1 Soteria Associates, 2616 Angell Avenue, San Diego, California 92122.
Clinical Professor of Psychiatry, School of Medicine, University of California at San Diego.

2 Soteria House staff, with Mosher L, Menn A, Vallone R, Fort D (1992). Treatment at Soteria House: A manual for the practice of interpersonal phenomenology, Unpublished Monograph Published in German as: Dabeisein---Das Manual zur Praxis in der Soteria. Bonn. Psychiatrie Verlag, 1994.

Click to view: Soteria and Other Alternatives to Acute Psychiatric Hospitalization - A Personal and Professional Review (PDF, 210KB, 15 pages)

187:142-149, 1999

Madness Radio interview with Voyce Hendrix Inside Soteria House

Inside Soteria House with Voyce Hendrix, original clinical director who worked closely with Loren Mosher. Soteria House was a non-medication, non-diagnostic label and voluntary residence treating severe psychotic breakdown. Voyce discusses how Soteria was different than mainstream facilities and describes the healing results it had.

Soteria House Website - Commemorates the work of Loren Mosher, founder of the Soteria Project.


Five-year experience of first-episode nonaffective psychosis in open-dialogue approach: Treatment principles, follow-up outcomes, and two case studies


1University of Jyva¨ skyla¨ , 2University of Oulu, 3Western Lapland Health District, 4Western Lapland Health District, and 5Tampere University Hospital

(Received 18 January 2004; revised 10 June 2004; accepted 12 July 2004)


The open dialogue (OD) family and network approach aims at treating psychotic patients in their homes. The treatment involves the patient’s social network and starts within 24 hr after contact. Responsibility for the entire treatment process rests with the same team in both inpatient and outpatient settings. The general aim is to generate dialogue with the family to construct words for the experiences that occur when psychotic symptoms exist. In the Finnish Western Lapland a historical comparison of 5-year follow-ups of two groups of first-episode nonaffective psychotic patients were compared, one before (API group; n!/33) and the other during (ODAP group; n!/42) the fully developed phase of using OD approach in all cases. In the ODAP group, the mean duration of untreated psychosis had declined to 3.3 months (p!/.069). The ODAP group had both fewer hospital days and fewer family meetings (pB/.001). Nonetheless, no significant differences emerged in the 5-year treatment outcomes. In the ODAP group, 82% did not have any residual psychotic symptoms, 86% had returned to their studies or a full-time job, and 14% were on disability allowance. Seventeen percent had relapsed during the first 2 years and 19% during the next 3 years. Twenty nine percent had used neuroleptic medication in some phase of the treatment. Two cases from both periods are presented to illustrate the approach.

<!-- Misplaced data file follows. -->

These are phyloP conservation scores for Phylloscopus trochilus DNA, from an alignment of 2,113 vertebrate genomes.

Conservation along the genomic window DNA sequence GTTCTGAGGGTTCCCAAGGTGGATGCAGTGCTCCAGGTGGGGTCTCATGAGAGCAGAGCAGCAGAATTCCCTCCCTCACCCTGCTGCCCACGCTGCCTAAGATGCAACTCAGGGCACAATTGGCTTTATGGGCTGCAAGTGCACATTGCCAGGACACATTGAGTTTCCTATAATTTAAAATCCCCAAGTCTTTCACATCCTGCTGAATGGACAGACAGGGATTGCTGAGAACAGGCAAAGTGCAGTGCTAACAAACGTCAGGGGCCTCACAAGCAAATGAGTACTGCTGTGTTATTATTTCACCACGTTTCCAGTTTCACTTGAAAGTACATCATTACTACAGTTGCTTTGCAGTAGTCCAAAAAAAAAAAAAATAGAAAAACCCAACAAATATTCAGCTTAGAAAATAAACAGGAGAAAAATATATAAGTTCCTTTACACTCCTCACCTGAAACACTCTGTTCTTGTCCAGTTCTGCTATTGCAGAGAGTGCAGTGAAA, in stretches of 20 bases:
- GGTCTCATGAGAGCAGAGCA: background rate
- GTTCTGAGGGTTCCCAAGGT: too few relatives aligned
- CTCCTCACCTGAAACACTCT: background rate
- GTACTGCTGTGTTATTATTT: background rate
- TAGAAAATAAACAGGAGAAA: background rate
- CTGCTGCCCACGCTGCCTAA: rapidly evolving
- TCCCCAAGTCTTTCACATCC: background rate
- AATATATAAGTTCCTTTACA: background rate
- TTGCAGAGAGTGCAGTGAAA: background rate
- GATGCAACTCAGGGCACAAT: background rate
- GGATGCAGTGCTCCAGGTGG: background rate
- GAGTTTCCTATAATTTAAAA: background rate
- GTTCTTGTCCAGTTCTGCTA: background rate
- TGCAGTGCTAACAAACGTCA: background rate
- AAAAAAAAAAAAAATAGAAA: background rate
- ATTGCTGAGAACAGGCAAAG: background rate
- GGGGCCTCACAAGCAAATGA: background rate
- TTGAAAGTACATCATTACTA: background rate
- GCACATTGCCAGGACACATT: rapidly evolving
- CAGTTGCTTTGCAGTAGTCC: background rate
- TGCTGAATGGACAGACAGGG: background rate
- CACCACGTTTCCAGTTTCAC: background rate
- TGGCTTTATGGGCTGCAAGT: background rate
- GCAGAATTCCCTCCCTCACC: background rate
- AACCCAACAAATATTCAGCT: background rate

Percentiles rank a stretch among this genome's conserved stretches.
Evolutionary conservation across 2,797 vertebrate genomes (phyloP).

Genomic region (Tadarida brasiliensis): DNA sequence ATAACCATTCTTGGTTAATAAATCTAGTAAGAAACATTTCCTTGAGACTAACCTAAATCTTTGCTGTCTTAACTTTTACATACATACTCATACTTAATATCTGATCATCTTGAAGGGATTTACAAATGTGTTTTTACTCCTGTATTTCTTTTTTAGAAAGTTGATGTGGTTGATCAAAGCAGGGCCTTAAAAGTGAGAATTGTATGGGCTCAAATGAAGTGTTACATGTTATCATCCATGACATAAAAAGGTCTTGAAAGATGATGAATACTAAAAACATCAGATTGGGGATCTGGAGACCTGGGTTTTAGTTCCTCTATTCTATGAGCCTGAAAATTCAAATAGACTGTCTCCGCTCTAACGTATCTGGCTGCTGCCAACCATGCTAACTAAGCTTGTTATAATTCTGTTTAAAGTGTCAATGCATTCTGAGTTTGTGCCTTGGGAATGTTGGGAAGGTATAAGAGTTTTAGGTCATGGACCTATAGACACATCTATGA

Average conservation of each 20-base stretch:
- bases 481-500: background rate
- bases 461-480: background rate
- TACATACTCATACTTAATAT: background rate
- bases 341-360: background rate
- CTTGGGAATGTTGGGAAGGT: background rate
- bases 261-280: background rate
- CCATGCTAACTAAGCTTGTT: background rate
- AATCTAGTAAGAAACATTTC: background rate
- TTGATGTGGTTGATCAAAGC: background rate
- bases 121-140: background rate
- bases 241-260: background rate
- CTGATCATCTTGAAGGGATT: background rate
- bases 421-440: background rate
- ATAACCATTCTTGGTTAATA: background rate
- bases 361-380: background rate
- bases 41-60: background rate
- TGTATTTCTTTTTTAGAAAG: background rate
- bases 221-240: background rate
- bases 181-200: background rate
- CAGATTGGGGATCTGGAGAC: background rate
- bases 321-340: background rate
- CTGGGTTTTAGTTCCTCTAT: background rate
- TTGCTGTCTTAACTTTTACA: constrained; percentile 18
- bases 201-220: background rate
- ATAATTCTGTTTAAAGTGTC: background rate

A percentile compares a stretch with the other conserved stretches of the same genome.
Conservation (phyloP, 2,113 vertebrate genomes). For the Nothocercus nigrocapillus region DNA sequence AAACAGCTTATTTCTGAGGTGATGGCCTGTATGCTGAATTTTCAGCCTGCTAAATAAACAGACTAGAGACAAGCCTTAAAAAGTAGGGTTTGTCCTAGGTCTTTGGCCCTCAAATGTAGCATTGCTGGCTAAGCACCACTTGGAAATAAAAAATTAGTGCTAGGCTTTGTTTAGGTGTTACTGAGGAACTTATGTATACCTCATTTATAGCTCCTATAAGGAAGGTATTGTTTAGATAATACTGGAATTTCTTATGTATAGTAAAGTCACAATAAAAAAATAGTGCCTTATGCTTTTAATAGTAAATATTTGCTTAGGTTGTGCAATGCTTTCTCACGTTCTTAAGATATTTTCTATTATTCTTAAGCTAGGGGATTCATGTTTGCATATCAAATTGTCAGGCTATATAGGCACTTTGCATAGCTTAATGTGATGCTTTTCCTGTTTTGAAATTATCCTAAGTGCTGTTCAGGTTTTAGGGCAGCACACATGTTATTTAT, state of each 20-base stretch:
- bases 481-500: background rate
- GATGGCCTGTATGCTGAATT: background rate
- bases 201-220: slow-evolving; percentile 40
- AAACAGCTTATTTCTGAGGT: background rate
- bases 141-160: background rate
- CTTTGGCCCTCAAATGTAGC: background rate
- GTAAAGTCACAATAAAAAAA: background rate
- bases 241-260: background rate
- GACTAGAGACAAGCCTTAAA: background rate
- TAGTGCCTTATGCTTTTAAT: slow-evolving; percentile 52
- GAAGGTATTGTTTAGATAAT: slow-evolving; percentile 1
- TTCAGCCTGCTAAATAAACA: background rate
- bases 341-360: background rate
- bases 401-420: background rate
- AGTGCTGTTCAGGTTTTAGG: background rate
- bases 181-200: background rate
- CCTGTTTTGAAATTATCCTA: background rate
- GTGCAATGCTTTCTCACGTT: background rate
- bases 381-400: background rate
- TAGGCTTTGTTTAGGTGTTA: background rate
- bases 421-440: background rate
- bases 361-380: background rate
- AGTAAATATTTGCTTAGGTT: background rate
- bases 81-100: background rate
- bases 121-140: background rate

Click to view - Five-year experience of first-episode nonaffective psychosis in
open-dialogue approach: Treatment principles, follow-up outcomes, and two case studies
(PDF, 215KB, 15 pages)

Psychotherapy Research, March 2006; 16(2): 214"/228


Practice Guidelines: Core Elements in Responding to Mental Health Crises

Individuals experiencing mental health crises may encounter an array of professionals and nonprofessionals trying to intervene and help: family members, peers, health care personnel, police, advocates, clergy, educators, and others. Their approaches in assisting those in crises often vary widely, contributing to the potential for ineffectual responses. Developed by a diverse expert panel that included individuals with mental illnesses, providers, public officials, and advocates, the guidelines presented here define appropriate responses to mental health crises across various situations and environments.

Click to view - Practice Guidelines: Core Elements For Responding To Mental Health Crises (PDF, 384KB, 26 pages)


Texas Crisis Alternatives Project

Toprac MG, Sherman PS, Holzer CE, et al:

Texas Crisis Alternatives Project: Cost-Effectiveness of 9 Crisis Residential Modalities: Final Report. Houston, Texas Department of Mental Health and Mental Retardation, 1996

Summary: This study compared hospitalization with a complex set of eight different crisis alternative programs in Texas and reported lower cost for the alternative programs. These authors found that most individuals who received alternative care did just as well, if not better, than those who received the usual hospital stay. Read the full text of the study [Click to read executive summary of the study] (PDF, 68KB, 12 Pages)